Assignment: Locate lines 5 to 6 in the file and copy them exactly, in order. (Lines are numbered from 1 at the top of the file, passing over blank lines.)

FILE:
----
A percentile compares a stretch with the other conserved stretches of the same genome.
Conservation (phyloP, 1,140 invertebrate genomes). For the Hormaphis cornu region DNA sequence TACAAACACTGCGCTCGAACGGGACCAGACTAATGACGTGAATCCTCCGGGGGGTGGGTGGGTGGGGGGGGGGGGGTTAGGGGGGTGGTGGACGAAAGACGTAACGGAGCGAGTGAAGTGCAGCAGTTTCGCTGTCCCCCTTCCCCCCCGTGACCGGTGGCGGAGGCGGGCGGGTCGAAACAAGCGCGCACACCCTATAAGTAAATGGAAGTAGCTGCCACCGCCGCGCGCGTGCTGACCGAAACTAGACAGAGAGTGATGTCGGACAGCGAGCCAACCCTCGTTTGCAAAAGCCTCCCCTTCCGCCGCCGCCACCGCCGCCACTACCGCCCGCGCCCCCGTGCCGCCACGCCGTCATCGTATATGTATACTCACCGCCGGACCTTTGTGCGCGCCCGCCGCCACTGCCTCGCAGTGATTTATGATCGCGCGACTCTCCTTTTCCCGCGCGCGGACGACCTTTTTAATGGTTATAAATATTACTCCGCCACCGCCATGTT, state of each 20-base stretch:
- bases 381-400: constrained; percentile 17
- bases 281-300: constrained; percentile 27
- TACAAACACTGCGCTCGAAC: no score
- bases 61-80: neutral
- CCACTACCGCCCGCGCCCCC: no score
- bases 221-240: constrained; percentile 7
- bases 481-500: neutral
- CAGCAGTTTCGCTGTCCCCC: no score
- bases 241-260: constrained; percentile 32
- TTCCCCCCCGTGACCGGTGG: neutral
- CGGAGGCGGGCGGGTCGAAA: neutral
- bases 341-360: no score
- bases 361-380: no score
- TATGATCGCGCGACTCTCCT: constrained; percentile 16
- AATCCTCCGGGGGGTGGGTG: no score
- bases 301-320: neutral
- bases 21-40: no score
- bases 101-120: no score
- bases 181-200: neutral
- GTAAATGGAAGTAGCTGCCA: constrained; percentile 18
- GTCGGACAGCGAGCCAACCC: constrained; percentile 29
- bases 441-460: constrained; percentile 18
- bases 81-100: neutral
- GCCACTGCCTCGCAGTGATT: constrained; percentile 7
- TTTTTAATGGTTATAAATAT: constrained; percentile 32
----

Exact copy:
- TACAAACACTGCGCTCGAAC: no score
- bases 61-80: neutral